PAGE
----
For statistical analysis, independent samples t tests were used to determine numeric group differences. The chi-square test was used to assess binomial data such as sex. Statistical analyses were performed using the Statistical Package for the Social Sciences (SPSS) version 14.0 (SPSS Inc., Chicago, IL). Two-tailed probabilities of p< 0.05 were considered significant.

 

Results

Among our 24 children with autism, ethnic origin was as follows: males, nine Caucasians and nine non-Caucasians; females, four Caucasians and two non-Caucasians. Among controls, the following numbers were found: males, 15 Caucasians and three non-Caucasians; females, four Caucasians and two non-Caucasians.

With respect to 25-OHD levels according to the sex, no significant differences were observed among children with autism (p = 0.293) and among controls (p = 0.439). Conversely, serum levels of 25-OHD were significantly lower in children with autism (26.48 ± 3.48 ng mL-1) when compared with typically developing subjects (40.52 ± 3.13 ng mL-1) (p < 0.001). Ethnic differences were not taken into consideration in these analyses.

 

Discussion

Our results corroborate the previous study by Meguid et al.,4 who found 28.5 ± 16.4 ng mL-1 and 40.1 ± 11.8 ng mL-1 of 25-OHD in children with autism and typically developing subjects, respectively (p < 0.001).

The 25-OHD serum levels found in our sample confirm that children with autism present insufficiency for this vitamin, according to the classification proposed by Holick10: deficiency, levels < 20 ng mL-1; insufficiency, levels between 20 and 29 ng mL-1; and normal, levels > 30 ng mL-1. Thus, our findings underscore the presence of differences in 25-OHD levels between autistic and typically developing children.

In this light, it is possible to suggest that vitamin D indeed plays a role in normal brain development. Thus, the present findings are useful for clinicians in the sense of calling their attention to the possible need for dietary supplementation with vitamin D during pregnancy and also in the treatment of children with autism and low vitamin D consumption. Notwithstanding, we know that this solely, or any other isolated factor, will not reverse their multifactorial condition.

Further studies are needed in order to confirm the prophylactic potential of vitamin D against ASDs, especially in view of our small sample size. We also suggest the performance of additional assays in the same population, namely serum calcium, parathyroid hormone, phosphate, and bone mineral density.

 

Acknowledgements

The authors thank Coordenação de Aperfeiçoamento de Pessoal de Nível Superior (CAPES) and Fundação de Amparo à Pesquisa do Estado de Minas Gerais (FAPEMIG) for the financial support provided. The authors are also grateful to the children and their families for having agreed to participate in our study.

 

References

1. Cannell JJ. Autism and vitamin D. Med Hypotheses. 2008;70:750-9.         [ Links ]

2. Shamberger RJ. Autism rates associated with nutrition and the WIC Program. J Am Coll Nutr. 2011;30:348-53.         [ Links ]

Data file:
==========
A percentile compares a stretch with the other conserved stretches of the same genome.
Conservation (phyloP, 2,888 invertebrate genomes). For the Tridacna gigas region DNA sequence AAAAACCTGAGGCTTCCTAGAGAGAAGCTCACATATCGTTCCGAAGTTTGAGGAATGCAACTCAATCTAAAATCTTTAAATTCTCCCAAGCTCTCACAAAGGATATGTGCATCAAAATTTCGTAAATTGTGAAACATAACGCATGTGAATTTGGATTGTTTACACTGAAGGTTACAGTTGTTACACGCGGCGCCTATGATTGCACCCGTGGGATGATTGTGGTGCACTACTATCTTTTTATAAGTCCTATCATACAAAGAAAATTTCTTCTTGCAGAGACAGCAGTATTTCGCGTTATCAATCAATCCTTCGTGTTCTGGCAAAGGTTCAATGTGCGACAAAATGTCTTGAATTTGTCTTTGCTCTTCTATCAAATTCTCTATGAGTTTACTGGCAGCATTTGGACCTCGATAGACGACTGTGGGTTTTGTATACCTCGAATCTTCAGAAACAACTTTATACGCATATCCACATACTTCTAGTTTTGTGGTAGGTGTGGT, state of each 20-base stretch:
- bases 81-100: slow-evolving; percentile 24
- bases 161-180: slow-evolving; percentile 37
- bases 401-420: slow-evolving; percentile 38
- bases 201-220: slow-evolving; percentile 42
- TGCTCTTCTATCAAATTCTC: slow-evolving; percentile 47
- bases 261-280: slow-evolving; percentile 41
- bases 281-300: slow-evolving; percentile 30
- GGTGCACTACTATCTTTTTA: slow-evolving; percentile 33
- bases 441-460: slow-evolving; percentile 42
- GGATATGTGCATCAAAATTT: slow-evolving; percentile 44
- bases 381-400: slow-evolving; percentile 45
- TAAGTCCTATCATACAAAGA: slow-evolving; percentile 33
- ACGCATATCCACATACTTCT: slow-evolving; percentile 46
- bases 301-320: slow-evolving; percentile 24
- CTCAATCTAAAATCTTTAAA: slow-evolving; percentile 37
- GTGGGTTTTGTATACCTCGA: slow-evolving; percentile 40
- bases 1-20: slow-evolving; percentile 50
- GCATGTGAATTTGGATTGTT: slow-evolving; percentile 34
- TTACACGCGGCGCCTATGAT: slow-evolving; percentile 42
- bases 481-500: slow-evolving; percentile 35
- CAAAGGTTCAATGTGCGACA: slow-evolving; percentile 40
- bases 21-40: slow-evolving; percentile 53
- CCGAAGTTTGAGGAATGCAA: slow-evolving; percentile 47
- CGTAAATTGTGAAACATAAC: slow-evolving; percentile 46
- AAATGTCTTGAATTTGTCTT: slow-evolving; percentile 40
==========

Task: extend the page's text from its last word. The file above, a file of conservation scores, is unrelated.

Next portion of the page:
3. Fernell E, Barnevik-Olsson M, Bagenholm G, Gillberg C, Gustafsson S, Saaf M. Serum levels of 25-hydroxyvitamin D in mothers of Swedish and of Somali origin who have children with and without autism. Acta Paediatr. 2010;99:743-7.         [ Links ]

4. Meguid N, Hashish AF, Anwar M, Sidhom G. Reduced serum levels of 25-hydroxy and 1,25-dihydroxy vitamin D in Egyptian children with autism. J Altern Complement Med. 2010;16:641-5.         [ Links ]

5. Tuohimaa P, Keisala T, Minasyan A, Cachat J, Kalueff A. Vitamin D, nervous system and aging. Psychoneuroendocrinology. 2009;345:5278-86.         [ Links ]

6. Humble MB. Vitamin D, light and mental health. J Photochem Photobiol B. 2010;101:142-9.         [ Links ]

7. Bakare MO. Association of hypomelanotic skin disorders with autism: links to possible etiologic role of vitamin-D levels in autism? Hypothesis. 2011;9:1-9.         [ Links ]

8. American Psychiatric Association. Diagnostic and Statistical Manual of Mental Disorders, 4th edition, Text Revision (DSM-IV-TR). Washington: APA; 1994.         [ Links ]

9. Turpeinen U, Hohenthal U, Stenman UH. Determination of 25-hydroxyvitamin D in serum by HPLC and immunoassay. Clin Chem. 2003;49:1521-4.         [ Links ]

10. Holick MF. Vitamin D status: measurement, interpretation, and clinical application. Ann Epidemiol. 2009;19:73-8.         [ Links ]

 

 

 

Correspondence
Nádia R. B. Raposo
Núcleo de Pesquisa e Inovação em Ciências da Saúde, Universidade Federal de Juiz de Fora
Rua José Lourenço Kelmer, s/nº, Campus Universitário
36036-900 - Juiz de Fora, MG - Brazil
Tel.: +55 (32) 2102.3809
E-mail: nadiafox@gmail.com

 

 

Submitted Mar 22 2012, accepted for publication May 14 2012.

 

 

This article is part of the first author's PhD dissertation, presented at the Graduate Program in Health Sciences, at the School of Medicine of Universidade Federal de Juiz de Fora (UFJF), Juiz de Fora, MG, Brazil, in 2012.

Financial support: Coordenação de Aperfeiçoamento de Pessoal de Nível Superior (CAPES) and Fundação de Amparo à Pesquisa do Estado de Minas Gerais (FAPEMIG).

No conflicts of interest declared concerning the publication of this article